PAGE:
Another boost for the MEA fleet
Despite a brutal civil war raging just over 80km from its home base of Beirut, Lebanon's national airline continues to carve out a profitable path. Alan Dron reports.
Middle East Airlines (MEA) has completed its fleet renewal plans with the decision to acquire four new aircraft for its long-haul services, replacing its current Airbus A330-200s.
Two of the new aircraft will arrive in 2019, with the second pair in 2020.
MEA currently has a fleet of five A330-200s, plus two A321s and 13 A320s.
The long-haul choice follows on from 2016’s decision to amend a 2012 order for 10 Airbus A320-family aircraft from an even split between the A320neo and A321neo to opting to take the entire order as the larger model. Five will arrive in 2019, with the remainder the following year.
The two equipment decisions were made to allow MEA to continue its policy of keeping fleet age down, said the airline’s chairman and director-general, Mohamad El-Hout.
“We have a policy at MEA to not keep any plane longer than 10 to 12 years, maximum. We like to keep the average age to six or seven years, in order to compete with the rich Gulf carriers.”
The decision to opt for the A321neo was taken following Airbus’ revised design for the aircraft’s fuselage. The current A321ceo typically accommodates 185 passengers in a two-class configuration (16 in business class and 169 in economy), with a maximum capacity of 220 in a single-class, high-density layout for charter airlines or low-cost carriers.
From 2018, however, an optimised use of cabin space, increased exit limits and a new cabin door configuration, will enable new standard capacities for the A321neo of 206 in a two-class configuration and 240 passengers in high-density.
Under this Airbus cabin flex (ACF) concept, the manufacturer is offering a new, optional exit-door configuration in which door 2 is removed and replaced by a double-overwing exit. Door 3 is moved aft. Among other benefits, this allows a larger premium cabin to be installed.
“The change they’ve made with the exit doors gives the plane a lot of flexibility,” said El-Hout. “As long as we have a large business-class cabin for our passengers, it suits us.”
Improved fuel economy was the second major factor behind the switch to the larger A321neo, he said: “The saving on fuel on the A321neo is much greater than on the A320.” That improved fuel consumption also gives the aircraft outstanding range capabilities.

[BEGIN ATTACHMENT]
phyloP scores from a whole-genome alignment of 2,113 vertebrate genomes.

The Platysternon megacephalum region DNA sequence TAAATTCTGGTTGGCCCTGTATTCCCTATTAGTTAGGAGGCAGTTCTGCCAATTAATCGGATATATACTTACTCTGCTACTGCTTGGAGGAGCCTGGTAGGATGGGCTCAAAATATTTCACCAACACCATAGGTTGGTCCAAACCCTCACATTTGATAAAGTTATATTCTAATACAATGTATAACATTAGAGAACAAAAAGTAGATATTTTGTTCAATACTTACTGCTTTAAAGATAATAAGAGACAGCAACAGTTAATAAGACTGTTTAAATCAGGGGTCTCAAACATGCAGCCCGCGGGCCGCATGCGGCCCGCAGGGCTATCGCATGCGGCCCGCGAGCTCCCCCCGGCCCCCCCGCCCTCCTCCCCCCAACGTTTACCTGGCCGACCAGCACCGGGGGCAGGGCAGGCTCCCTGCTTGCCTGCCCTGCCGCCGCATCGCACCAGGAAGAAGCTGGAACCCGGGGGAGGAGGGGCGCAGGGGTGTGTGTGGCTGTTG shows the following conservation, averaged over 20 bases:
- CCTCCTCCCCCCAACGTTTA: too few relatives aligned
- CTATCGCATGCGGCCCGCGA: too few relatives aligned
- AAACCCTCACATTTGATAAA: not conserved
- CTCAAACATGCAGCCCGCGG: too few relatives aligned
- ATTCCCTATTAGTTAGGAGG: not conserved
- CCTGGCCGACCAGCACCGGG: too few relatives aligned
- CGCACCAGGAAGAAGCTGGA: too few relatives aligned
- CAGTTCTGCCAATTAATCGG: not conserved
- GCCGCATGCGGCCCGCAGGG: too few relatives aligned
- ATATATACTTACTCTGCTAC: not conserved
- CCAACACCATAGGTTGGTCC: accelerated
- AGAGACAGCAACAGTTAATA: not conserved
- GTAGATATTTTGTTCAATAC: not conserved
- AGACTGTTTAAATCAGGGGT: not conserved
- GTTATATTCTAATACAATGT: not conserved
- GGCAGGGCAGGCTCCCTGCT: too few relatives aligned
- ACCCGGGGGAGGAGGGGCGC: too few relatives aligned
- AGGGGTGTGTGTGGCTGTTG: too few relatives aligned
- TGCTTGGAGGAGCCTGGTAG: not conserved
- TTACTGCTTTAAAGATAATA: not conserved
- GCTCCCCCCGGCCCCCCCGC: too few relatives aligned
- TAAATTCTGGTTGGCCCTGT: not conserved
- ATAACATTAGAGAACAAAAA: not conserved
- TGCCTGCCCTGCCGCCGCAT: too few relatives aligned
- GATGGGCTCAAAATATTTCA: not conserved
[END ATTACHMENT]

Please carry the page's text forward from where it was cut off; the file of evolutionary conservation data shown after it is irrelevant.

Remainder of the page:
MEA’s current A321s have a two-cabin layout seating 31 in business-class and 118 in economy – 149 in all. The new cabin on the A321neo will allow that to be increased to 160.
However, the A320 will continue to play a significant role for MEA, said El-Hout. “We’ll keep the A320ceo that we have. We have options for eight [A320 family] aircraft and if we exercise those, we’ll go for the A320neo.”
If that deal goes ahead, by early in the next decade MEA will have a fleet of four of new aircraft, six to eight A320s and the 10 A321s.
Meanwhile, Syria’s brutal civil war continues to rage just 50 miles (80km) from Beirut and many airlines detour round Syrian airspace. However, El-Hout said this had never been a problem for MEA.
The carrier conducted a major risk assessment around five years ago, looking at what weapons the opposing sides possessed, took advice from Lebanese governmental, security and intelligence bodies “and we didn’t see any risk in over-flying. I don’t know why other carriers have stopped flying over Syria.”
However, one problem MEA does face is the difficulty of repatriating currency from several nations on its route network. It has decided to cease services to Khartoum until Sudan allows foreign currency to be taken out of the country and provides a reasonable exchange rate. MEA faces similar problems in both Nigeria and Egypt.
Despite such problems, MEA has announced a profit every year since 2002 and looks set to continue to do so.